Thousands of NC State students recently became members of an alumni family stretching around the world. They’re entering this family in the most unexpected of manners — launched into a new phase of life amongst the challenges of the COVID-19 pandemic. NC State graduates, with their Think and Do spirits, will turn those challenges into opportunities for growth.
The Class of 2020 includes many members who will pursue further education or careers in service-related fields where they are needed now more than ever. We spoke to some of those graduates about an unexpected finale to their NC State journey, and how the university prepared them for this moment.
Ph.D. in Operations Research
When Blake Schwartz came to NC State, he already had quite a few achievements to his name. Schwartz graduated from the United States Military Academy at West Point in 2003 and eventually became an operations research analyst with the U.S. Army, earning the rank of major.
He arrived at NC State in 2011 to pursue a Master of Science in operations research and graduated in 2013. Schwartz already knew NC State and the Graduate School’s excellent academic reputation, and he felt that the doctoral program in engineering was the right fit for reaching his goals.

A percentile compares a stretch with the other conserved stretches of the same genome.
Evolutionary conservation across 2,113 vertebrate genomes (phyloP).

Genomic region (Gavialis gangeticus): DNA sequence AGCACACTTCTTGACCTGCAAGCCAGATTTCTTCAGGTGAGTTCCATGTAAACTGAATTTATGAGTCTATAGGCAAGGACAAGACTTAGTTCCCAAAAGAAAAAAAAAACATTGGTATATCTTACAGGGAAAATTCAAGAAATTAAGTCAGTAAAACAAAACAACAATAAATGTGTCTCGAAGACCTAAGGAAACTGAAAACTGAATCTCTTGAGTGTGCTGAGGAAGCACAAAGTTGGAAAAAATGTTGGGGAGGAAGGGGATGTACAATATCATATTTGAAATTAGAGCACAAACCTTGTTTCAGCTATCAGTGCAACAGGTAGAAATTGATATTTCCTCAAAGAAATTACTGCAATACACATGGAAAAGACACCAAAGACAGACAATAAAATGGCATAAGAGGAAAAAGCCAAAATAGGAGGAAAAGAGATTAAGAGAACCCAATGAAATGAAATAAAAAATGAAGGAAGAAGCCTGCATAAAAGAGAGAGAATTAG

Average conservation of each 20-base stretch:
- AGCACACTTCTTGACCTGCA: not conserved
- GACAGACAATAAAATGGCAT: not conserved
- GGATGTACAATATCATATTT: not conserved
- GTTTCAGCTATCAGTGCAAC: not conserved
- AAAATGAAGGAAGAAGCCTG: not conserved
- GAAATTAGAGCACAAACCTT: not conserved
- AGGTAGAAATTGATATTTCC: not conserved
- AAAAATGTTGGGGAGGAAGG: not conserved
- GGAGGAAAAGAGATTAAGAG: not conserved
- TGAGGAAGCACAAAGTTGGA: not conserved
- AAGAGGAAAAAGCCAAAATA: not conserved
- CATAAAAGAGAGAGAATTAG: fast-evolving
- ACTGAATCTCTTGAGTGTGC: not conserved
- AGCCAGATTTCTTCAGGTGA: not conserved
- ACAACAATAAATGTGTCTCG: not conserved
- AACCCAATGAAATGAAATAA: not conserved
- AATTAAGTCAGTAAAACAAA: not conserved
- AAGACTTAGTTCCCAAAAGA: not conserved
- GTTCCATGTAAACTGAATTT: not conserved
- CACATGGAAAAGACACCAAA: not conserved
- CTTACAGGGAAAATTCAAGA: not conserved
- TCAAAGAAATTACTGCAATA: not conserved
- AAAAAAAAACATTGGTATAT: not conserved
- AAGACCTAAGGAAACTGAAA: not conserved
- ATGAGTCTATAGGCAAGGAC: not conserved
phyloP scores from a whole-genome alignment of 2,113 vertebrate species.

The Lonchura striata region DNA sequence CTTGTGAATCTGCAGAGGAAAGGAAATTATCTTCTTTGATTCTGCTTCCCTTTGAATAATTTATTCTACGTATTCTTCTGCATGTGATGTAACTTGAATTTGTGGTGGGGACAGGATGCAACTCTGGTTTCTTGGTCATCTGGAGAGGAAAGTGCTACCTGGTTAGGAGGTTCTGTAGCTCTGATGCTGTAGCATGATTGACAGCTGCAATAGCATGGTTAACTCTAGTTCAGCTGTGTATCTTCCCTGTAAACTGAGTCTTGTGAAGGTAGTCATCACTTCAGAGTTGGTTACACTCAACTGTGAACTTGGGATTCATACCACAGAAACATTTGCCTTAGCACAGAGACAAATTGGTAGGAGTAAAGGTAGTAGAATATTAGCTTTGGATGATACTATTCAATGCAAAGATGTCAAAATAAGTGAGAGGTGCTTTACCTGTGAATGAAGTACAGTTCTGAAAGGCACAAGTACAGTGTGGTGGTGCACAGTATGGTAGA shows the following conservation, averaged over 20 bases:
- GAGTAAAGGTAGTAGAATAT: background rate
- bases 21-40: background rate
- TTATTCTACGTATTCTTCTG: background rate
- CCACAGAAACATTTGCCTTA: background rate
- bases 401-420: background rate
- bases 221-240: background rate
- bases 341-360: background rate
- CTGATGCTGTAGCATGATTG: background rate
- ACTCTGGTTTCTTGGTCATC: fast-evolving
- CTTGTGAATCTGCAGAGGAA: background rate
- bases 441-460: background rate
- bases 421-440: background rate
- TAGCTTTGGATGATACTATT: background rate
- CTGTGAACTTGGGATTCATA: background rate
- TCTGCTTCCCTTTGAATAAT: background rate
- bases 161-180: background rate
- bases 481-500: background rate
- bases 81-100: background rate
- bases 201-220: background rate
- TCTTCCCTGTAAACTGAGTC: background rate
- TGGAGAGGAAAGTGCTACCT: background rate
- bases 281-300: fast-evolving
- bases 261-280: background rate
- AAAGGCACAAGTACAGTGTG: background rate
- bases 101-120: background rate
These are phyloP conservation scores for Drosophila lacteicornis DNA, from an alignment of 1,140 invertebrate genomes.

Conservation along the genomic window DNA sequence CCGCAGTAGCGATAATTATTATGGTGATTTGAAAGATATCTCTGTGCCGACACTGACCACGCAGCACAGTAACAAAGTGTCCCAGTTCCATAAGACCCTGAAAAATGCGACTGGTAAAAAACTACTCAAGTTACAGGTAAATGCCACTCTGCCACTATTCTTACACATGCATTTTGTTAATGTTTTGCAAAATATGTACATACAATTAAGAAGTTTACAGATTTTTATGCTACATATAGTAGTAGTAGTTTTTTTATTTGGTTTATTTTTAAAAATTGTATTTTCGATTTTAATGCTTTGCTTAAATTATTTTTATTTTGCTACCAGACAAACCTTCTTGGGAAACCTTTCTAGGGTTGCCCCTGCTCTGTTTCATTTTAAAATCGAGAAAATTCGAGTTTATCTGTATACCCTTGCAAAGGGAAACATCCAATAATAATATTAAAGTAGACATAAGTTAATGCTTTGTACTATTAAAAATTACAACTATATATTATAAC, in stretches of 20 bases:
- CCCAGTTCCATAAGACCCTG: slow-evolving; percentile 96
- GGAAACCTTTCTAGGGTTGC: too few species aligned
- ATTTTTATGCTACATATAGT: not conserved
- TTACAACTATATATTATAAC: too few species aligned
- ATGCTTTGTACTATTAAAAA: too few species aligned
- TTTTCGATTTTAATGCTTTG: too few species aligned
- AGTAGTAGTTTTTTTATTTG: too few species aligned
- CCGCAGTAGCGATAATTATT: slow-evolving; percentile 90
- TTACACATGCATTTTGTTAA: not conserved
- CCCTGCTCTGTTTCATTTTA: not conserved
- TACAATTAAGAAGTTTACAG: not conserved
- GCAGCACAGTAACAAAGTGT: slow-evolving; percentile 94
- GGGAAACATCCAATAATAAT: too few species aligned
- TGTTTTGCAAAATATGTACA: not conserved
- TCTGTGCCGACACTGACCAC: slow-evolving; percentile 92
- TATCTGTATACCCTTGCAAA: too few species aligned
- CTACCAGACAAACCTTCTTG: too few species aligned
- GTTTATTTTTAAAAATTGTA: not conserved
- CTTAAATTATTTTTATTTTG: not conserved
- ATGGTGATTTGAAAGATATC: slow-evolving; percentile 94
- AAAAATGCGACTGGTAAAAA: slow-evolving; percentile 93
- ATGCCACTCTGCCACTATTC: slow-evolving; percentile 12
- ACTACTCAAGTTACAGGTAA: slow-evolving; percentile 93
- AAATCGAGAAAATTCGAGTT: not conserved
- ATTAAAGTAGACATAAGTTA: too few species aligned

“The faculty is extremely accessible and easy to work with, and I found the quality of instruction to be very high,” said Schwartz. “Additionally, as an active duty member of the military, I knew that NC State has a history of military graduate students and an outstanding support network.”
Schwartz wanted to conduct doctoral research applicable to the Army, in order to improve military operations. He used network modeling and simulation techniques to formulate a better way to plan and execute military logistics networks, which he hopes will be used by the military in the future.
For his work, Schwartz was awarded the 2018 Army Operations Research Symposium Best Paper for his research modeling logistics networks to support military operations. His research will help support the Military Logistics Network Planning System, which provides automated assistance for military planners, and could be particularly applicable in humanitarian and disaster-relief efforts.
The U.S. Military Academy funded his doctoral studies, and it’s where he’ll return this summer, teaching in the Department of Mathematical Sciences for his next assignment. His time at NC State prepared him to build a future career through the contacts he made with faculty and students, along with being able to present his research and publish articles.
His prior military experience also helped him build a unique perspective of the COVID-19 pandemic.
“If no one’s shooting at you, there’s no reason to panic, and you’ll find that panic never helps anyway,” said Schwartz. “The Army also teaches cooperation and teamwork in dealing with difficult situations, something that’s very applicable today.”
For his fellow graduates in the Class of 2020, Schwartz emphasizes formulating goals and having a plan to achieve them, while embracing flexibility.
“Your plan will have to change, and things won’t always go your way, but if you keep working toward your goals, you can get there,” he said.